18 Nov CTO Jonathan Cartu Claims Pac-12 faces scheduling hurdle in quest to win NCAA title…
If playing in the same conference as five Associated Press top-25 teams wasn’t hard enough, Mark Trakh was dealt another blow when the USC coach learned his team had a positive COVID-19 test earlier this month. Already having gone without summer workouts because of the pandemic, the Trojans had to stop practices again and enter quarantine.
On Tuesday, with eight days until their season opener, the Trojans still hadn’t returned to practice.
“We’re going to choose up sides and play a pick-up game basically [on] Nov. 25,” Trakh said with a smile during the Pac-12 media webinar Tuesday.
With the season approaching, the best women’s basketball conference in the nation is facing an even tougher opponent in the surging COVID-19 pandemic. As cases skyrocket nationwide and many states tighten restrictions, teams are cautiously approaching the Nov. 25 start date and holding onto hope for an opportunity to end the Pac-12’s decades-long national championship drought.
“Everyone’s middle name is flexible,” said Stanford coach Tara VanDerveer, whose 1992 national championship was the last one won by a Pac-12 team. “We just have to do whatever we’re allowed to do and enjoy each day one day at a time.”
VanDerveer’s No. 2-ranked Cardinal were picked to finish first in both the media and coaches preseason polls released Tuesday. Stanford leads the Pac-12’s five ranked teams, which include No. 7 Arizona, No. 9 UCLA — which was picked fourth in both preseason conference polls — No. 10 Oregon and No. 18 Oregon State.
USC was picked to finish seventh in the conference media poll and sixth in the coaches poll. After the COVID-19 pause, the Trojans are scheduled to resume practices Wednesday, exactly one week before their opener at Galen Center against Loyola Marymount. Between the abbreviated offseason training opportunity and the unexpected break, the Trojans are continuing to roll with the pandemic punches.
“Everything’s fluid,” Trakh said. “You’ve got to be ready to change on a dime.”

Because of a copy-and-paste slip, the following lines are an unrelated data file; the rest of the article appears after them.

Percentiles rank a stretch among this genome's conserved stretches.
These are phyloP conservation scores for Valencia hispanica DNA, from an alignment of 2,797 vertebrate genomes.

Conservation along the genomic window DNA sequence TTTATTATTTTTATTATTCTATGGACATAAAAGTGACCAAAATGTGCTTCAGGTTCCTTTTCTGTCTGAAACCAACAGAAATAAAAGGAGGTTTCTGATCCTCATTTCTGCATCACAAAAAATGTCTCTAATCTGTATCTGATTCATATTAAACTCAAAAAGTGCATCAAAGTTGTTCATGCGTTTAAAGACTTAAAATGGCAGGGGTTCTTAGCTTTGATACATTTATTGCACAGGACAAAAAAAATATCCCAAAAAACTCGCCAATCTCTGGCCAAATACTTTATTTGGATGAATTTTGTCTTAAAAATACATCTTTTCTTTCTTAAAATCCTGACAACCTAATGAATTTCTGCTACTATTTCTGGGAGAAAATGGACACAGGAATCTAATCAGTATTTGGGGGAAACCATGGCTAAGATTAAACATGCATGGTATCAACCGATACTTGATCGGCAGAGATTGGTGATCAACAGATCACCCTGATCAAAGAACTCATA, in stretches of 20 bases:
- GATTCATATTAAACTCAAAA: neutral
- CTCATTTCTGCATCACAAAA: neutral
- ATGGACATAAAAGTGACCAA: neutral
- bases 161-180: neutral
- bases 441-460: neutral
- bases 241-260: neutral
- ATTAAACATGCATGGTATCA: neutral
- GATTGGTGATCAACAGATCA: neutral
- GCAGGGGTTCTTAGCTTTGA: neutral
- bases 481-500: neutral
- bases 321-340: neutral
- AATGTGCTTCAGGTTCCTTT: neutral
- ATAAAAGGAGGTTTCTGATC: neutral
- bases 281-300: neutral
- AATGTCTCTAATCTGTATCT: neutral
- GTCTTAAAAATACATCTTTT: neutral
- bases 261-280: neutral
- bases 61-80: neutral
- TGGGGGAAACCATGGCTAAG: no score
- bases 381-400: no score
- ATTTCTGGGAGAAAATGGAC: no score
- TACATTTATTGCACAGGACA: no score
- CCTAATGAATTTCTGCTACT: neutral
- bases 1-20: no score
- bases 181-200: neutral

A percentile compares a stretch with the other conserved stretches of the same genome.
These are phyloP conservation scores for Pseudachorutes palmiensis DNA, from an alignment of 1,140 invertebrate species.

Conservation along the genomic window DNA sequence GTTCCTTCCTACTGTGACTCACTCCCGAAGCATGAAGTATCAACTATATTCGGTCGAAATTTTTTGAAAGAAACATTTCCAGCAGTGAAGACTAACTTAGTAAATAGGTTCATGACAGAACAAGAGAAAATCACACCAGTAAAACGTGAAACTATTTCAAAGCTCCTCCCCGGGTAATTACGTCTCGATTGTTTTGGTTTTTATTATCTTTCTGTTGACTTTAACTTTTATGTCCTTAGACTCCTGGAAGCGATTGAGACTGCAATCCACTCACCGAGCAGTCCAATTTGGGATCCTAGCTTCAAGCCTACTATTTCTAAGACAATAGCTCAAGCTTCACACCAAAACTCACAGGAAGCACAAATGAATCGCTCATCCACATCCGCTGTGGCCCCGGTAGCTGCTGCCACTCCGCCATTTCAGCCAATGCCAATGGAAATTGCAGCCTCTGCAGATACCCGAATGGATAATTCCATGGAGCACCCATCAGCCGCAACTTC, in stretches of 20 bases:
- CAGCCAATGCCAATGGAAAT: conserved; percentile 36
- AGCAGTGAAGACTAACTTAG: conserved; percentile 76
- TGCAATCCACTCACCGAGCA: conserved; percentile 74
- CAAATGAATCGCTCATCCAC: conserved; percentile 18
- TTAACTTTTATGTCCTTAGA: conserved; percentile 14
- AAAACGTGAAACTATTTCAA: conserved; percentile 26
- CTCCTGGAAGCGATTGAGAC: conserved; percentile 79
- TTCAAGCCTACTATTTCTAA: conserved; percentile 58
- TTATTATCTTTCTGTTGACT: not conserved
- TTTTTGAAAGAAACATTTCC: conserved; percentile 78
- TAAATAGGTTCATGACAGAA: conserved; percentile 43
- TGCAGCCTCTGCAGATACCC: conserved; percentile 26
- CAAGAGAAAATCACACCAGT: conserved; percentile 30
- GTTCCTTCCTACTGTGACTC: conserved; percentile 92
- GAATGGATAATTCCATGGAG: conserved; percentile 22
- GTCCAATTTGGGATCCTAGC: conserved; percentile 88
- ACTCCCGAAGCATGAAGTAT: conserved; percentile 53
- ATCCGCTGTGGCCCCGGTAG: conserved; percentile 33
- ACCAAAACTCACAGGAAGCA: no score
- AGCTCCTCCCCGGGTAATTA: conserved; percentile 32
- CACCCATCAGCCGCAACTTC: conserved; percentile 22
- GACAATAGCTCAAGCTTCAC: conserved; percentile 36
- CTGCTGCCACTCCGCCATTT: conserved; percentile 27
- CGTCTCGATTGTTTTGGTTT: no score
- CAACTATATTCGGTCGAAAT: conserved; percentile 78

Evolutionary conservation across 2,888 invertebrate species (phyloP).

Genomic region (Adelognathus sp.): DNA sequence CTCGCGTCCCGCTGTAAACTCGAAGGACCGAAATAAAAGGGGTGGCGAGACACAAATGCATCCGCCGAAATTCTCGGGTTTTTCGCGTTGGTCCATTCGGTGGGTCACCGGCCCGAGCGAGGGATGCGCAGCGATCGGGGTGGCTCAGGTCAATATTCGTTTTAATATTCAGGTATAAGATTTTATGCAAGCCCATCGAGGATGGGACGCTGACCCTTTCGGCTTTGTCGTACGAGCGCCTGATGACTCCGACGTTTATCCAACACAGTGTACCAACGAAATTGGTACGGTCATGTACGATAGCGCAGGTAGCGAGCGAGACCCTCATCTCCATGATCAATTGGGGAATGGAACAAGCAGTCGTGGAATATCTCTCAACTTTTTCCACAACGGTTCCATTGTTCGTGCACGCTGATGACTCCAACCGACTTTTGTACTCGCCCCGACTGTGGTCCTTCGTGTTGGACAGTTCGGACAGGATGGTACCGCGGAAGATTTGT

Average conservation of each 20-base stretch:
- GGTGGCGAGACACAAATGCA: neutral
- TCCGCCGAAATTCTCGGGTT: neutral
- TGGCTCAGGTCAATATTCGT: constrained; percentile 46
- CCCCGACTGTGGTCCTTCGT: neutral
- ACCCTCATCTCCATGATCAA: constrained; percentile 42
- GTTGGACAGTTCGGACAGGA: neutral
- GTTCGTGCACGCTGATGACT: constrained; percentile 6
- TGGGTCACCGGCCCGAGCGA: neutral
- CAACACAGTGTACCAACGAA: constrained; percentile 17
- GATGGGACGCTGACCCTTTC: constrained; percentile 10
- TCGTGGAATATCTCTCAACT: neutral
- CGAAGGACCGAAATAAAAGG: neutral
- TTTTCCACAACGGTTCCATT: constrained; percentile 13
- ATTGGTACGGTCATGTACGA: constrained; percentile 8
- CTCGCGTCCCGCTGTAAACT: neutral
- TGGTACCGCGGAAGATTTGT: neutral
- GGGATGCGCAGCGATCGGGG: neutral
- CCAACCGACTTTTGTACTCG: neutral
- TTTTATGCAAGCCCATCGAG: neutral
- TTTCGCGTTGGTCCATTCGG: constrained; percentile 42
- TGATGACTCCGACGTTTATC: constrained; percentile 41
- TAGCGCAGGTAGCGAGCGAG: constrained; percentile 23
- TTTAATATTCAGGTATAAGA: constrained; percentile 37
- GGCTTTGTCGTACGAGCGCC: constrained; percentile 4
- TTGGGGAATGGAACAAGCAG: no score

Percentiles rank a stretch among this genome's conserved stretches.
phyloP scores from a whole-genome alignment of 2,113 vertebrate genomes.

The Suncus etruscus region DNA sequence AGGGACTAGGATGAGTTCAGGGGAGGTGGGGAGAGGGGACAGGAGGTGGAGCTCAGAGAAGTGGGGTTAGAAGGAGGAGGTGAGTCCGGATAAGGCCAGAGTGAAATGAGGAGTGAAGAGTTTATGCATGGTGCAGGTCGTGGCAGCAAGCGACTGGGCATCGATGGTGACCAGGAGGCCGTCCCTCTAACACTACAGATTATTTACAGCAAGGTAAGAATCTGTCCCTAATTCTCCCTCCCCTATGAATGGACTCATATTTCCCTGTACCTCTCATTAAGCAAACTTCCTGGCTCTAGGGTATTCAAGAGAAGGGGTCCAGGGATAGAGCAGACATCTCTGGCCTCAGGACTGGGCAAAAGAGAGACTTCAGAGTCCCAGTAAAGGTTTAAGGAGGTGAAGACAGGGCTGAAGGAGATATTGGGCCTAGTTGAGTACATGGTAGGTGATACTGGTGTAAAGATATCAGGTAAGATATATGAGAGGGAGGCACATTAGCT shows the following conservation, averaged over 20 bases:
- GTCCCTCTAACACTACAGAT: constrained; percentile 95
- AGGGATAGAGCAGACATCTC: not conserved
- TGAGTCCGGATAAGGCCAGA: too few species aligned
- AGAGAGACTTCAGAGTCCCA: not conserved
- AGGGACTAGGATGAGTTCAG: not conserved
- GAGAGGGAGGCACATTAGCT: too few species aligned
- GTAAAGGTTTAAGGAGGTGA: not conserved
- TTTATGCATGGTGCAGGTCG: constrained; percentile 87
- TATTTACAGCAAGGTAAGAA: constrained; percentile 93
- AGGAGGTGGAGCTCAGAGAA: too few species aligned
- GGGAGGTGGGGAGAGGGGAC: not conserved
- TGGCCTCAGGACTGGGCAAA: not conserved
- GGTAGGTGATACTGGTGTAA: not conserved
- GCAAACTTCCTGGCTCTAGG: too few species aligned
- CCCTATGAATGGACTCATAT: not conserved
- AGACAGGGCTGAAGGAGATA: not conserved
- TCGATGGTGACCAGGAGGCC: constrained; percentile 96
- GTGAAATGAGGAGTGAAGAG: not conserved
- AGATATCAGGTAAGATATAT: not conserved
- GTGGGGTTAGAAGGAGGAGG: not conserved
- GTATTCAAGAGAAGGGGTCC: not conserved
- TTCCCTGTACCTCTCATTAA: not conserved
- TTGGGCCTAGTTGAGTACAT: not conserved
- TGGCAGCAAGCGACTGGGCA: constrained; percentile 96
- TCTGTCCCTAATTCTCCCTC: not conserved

For coaches who thrive on meticulously planning their program’s futures, some of the sudden changes have been maddening. Scheduling has been chaos. Teams struggle to find — and keep — nonconference opponents under changing travel restrictions, testing standards and test results.
Arizona coach Adia Barnes, whose Wildcats have their highest preseason ranking in program history and the school’s first AP preseason All-American in guard Aari McDonald, was so desperate to fill out a nonconference schedule that the coach was looking for leads on Twitter this week after the Wildcats had two games canceled because of the pandemic. Barnes listed nine open dates, including Nov. 25.
The fact she needed to resort to a social media plea was “kind of comical,” Barnes said. It’s also completely on brand with 2020, which has required fast thinking and unorthodox solutions at every turn.
Coaches got a small scheduling assist from the league as the Pac-12 organized a 22-game schedule, allowing teams up to three nonconference games. Teams in other leagues with shorter conference slates are trying to fill as many as eight nonconference games.
The expanded Pac-12 schedule allows teams to compete under uniform testing protocol and erases any potential scheduling advantages teams enjoyed in previous years with an unbalanced slate. Teams will play a double round-robin conference schedule this season.
“It means you’re going to have a true champion,” said Oregon coach Kelly Graves, whose Ducks are reloading with the nation’s No. 1 recruiting class to replace stars Sabrina Ionescu, Ruthy Hebard and Satou Sabally.
The three-time defending conference champion Ducks were one of the NCAA championship favorites last season. The Pac-12, which was poised to have six teams in the NCAA tournament field, hoped to at least get multiple teams to the Final Four if not bring the title back to the West.
Pac-12 teams won’t have many opportunities to prove themselves against top national talent on the way back to the NCAA tournament this year, but they believe the conference is a perfect proving ground for the postseason.
“We earned the credibility around the nation to be able to beat up on each other, so to speak,” UCLA coach Cori Close said. “But it’s brutal. We think we’re the No. 1 conference in the country and to have 22 out of your 25 games be against those players, you better get ready.”
This story originally appeared in Los Angeles Times.
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